Informatics nurses, with their expertise in nursing care and data and systems analysis, can play a crucial role in facilitating communication, collaboration, and education between nursing, finance, human resources, and quality improvement. They can also guide a more data-driven, care-centric, evidence-based approach to nursing finance and workforce management.
It is important to recognize that nursing possesses the expertise to solve this problem, and we can look to our roots for inspiration. Florence Nightingale’s groundbreaking use of data during the Crimean War was critical in establishing nursing as a scientific profession, saving innumerable lives, and transforming healthcare worldwide. To address the current challenge, we can follow in Nightingale’s footsteps by leveraging the power of data to gain a better understanding of our nursing workforce challenges, driving changes that lead to more effective workforce management. Additionally, we can provide data-driven tools and education to ensure the optimal allocation of nursing resources, resulting in high-quality patient care. By adopting this approach, we can drive positive changes in nursing finance and workforce management that improve healthcare for all.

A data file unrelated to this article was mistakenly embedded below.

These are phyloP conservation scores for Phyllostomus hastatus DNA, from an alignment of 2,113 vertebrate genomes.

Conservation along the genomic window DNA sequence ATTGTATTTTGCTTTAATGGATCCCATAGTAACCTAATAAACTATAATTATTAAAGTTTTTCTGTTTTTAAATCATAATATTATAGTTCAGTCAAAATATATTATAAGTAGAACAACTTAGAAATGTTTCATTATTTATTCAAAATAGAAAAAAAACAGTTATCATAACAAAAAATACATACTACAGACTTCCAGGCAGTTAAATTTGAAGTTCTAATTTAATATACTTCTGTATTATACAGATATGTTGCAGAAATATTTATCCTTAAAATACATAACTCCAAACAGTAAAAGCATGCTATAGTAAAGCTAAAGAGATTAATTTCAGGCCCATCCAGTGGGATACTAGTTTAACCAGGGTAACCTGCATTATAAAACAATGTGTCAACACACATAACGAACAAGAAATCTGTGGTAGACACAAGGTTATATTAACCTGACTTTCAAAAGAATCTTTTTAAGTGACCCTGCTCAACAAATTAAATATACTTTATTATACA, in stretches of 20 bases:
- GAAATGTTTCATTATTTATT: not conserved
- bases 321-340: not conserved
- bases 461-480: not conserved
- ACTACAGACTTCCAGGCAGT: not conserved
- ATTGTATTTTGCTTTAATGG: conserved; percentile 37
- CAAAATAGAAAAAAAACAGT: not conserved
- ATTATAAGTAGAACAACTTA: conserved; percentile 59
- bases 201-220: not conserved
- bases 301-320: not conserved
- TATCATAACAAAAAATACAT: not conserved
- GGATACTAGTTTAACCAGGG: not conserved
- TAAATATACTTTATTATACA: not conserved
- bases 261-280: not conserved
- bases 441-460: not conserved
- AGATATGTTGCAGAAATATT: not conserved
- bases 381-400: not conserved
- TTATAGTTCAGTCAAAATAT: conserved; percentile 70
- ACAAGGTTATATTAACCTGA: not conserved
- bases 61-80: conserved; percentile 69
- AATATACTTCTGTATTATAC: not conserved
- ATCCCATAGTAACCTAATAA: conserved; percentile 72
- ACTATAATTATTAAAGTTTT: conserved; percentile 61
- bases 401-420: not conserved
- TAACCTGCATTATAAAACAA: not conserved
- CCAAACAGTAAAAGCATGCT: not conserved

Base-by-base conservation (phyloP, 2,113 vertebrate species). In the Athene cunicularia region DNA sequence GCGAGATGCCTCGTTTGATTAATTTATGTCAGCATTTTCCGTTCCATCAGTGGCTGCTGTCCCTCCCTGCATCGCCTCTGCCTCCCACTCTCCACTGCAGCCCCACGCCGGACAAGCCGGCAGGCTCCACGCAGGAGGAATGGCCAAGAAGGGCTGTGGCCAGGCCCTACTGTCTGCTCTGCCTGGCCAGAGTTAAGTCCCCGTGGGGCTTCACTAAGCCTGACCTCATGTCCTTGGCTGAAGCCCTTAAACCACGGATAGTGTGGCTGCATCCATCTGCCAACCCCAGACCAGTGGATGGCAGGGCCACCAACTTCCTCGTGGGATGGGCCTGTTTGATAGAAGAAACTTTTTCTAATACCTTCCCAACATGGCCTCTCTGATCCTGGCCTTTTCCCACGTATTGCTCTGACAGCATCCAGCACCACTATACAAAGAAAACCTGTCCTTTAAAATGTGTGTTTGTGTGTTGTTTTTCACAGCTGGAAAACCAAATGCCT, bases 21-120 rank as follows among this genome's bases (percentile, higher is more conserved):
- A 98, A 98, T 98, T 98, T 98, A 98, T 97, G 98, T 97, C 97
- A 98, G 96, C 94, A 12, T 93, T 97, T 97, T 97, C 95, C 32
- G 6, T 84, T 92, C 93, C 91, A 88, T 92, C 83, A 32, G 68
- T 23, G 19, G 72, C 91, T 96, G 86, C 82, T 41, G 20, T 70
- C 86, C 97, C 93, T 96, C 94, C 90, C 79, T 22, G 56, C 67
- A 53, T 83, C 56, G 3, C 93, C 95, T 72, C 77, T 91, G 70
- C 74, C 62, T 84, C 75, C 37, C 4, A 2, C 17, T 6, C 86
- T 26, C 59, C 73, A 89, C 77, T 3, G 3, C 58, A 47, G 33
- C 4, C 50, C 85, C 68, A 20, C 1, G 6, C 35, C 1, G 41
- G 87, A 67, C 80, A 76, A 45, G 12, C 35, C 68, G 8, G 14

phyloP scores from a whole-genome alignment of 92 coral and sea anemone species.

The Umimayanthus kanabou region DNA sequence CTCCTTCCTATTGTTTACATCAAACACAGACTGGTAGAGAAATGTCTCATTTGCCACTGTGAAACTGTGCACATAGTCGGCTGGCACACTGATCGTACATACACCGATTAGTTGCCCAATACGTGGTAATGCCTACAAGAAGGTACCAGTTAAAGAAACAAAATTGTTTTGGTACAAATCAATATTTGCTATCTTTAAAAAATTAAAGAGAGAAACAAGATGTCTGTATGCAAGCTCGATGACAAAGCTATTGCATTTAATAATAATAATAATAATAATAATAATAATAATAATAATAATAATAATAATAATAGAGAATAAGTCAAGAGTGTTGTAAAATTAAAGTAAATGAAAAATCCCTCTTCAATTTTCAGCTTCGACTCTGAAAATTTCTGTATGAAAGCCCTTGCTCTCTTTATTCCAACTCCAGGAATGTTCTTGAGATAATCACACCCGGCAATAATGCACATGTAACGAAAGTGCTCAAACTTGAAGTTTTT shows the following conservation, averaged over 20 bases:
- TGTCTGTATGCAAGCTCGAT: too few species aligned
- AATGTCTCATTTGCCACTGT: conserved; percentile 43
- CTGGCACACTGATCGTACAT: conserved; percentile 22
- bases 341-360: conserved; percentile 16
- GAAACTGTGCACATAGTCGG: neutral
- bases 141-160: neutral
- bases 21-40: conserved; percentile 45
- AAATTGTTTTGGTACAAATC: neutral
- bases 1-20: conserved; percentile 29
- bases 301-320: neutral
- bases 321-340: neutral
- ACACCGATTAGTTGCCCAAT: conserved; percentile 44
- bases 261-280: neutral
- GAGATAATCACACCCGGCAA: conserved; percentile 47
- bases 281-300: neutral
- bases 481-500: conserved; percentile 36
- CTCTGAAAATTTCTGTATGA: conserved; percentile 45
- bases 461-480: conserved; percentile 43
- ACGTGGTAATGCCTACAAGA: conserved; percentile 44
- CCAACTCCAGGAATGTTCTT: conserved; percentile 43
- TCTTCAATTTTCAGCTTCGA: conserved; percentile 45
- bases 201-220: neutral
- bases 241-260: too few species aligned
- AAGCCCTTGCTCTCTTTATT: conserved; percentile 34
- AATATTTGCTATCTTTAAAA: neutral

|↑1||Ward, W. J., Jr. (2015). Health care budgeting and financial management, 2nd edition (2nd ed.). Praeger.|
|↑2||Ward, W. J., Jr. (2015). Health care budgeting and financial management, 2nd edition (2nd ed.). Praeger.|
|↑3||Goddard Management Resources. (1998). Financial Planning, Staffing, and Budgeting for Health Care Leaders.|
|↑4||AORN Guidance Statement Perioperative Staffing. (2005). AORN Journal, 81(5), 1059+. https://link.gale.com/apps/doc/A132841339/AONE?u=txshrpub100185&sid=bookmark-AONE&xid=cf45256b|